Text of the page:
The city of Galveston’s plan for parking on the seawall is in such a mess I thought it was hopeless.

I was wrong.

I sat with the coffee drinkers at Vic Fertitta’s table at the Hilton on the seawall the other day. It’s a good group — former council members, a former police chief, guys who know business.

I asked how the city’s plan could be saved, thinking it would be a monumental task. Actually, it took about 5 minutes.

If you’ve missed this controversy, here’s the background. Voters authorized the city to charge for parking on the seawall. No one likes to pay, but the majority wanted a source of revenue for amenities. Voters specified they wanted to see improvements they could touch and feel — restrooms, water fountains, showers.

They did not want the money to disappear into bureaucracy in the form of new salaries and benefits at City Hall.

The council that cut this deal disappeared in what will become known as the long and disastrous war concerning public housing. The new council hired four police officers to enforce the parking plan, which was fine except that voters had specifically said they did not want to see this money disappear into more salaries and benefits.

Voters wanted to see restrooms, fountains and showers. What voters saw instead was a bait-and-switch.

It looked like a hopeless mess to me. So I was surprised how quickly the group at the Hilton cleaned it up.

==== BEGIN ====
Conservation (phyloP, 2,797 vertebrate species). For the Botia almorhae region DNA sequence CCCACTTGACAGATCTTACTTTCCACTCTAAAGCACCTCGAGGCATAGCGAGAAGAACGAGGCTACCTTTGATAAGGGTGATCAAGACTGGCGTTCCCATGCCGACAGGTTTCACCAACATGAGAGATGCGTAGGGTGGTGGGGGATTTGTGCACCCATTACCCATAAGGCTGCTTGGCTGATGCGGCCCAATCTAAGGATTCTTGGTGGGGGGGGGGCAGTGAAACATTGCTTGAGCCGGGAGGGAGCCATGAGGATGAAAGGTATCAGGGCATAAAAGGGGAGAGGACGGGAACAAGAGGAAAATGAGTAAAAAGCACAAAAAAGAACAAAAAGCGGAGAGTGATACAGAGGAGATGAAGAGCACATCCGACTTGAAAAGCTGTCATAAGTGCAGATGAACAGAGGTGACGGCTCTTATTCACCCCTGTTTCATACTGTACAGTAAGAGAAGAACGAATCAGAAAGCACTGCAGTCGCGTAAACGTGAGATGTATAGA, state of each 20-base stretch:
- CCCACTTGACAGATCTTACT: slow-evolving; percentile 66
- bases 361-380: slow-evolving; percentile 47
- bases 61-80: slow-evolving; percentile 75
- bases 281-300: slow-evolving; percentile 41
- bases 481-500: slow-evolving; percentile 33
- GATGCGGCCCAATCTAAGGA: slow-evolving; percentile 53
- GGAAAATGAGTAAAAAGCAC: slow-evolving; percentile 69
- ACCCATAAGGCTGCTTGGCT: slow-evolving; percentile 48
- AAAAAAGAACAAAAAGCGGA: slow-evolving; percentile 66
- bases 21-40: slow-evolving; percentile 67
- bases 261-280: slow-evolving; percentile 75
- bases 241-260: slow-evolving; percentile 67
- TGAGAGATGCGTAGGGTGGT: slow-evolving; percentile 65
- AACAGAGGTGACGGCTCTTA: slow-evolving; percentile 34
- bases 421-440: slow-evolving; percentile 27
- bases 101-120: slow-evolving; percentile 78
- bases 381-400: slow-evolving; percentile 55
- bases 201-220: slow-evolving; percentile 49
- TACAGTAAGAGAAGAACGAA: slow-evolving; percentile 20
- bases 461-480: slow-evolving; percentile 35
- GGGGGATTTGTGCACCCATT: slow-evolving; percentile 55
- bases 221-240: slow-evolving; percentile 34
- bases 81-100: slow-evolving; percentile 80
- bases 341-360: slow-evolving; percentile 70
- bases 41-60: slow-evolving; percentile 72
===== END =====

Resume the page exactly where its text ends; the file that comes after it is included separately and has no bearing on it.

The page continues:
Here’s their outline:

• First, forget about the four police officers. Move on. But do not carry those salaries on the books of the parking plan. Move them into the general fund where they belong. If Galveston doesn’t want to pay for additional security through property taxes, reduce the ranks and expenses through attrition.

• Second, get police out of the parking business. Police officers are far more expensive — especially when you consider the benefits — than parking attendants. The labor costs to enforce seawall parking were estimated at $300,000 for attendants or $600,000 for certified officers. Put the money back where people want it. Build restrooms.

• Third, realize that the parking attendants on the seawall and those downtown are really in the same business. Realize the efficiencies that come by putting seawall attendants to work during big events downtown and vice versa.

• Finally, put the money where the city promised voters it would go.

Some members of the City Council think their plan for seawall parking is going well. They think the public is buying the explanation that police officers really are “amenities.”

About 70 percent of the people who contact The Daily News don’t see amenities. They see a bait-and-switch. They see broken promises.

We could argue that point until the next election — I’m up for it if you are. But perhaps council members will see that the guys who drink coffee at the Hilton have offered them something of great value — a plan that will work.

Heber Taylor is editor of The Daily News.

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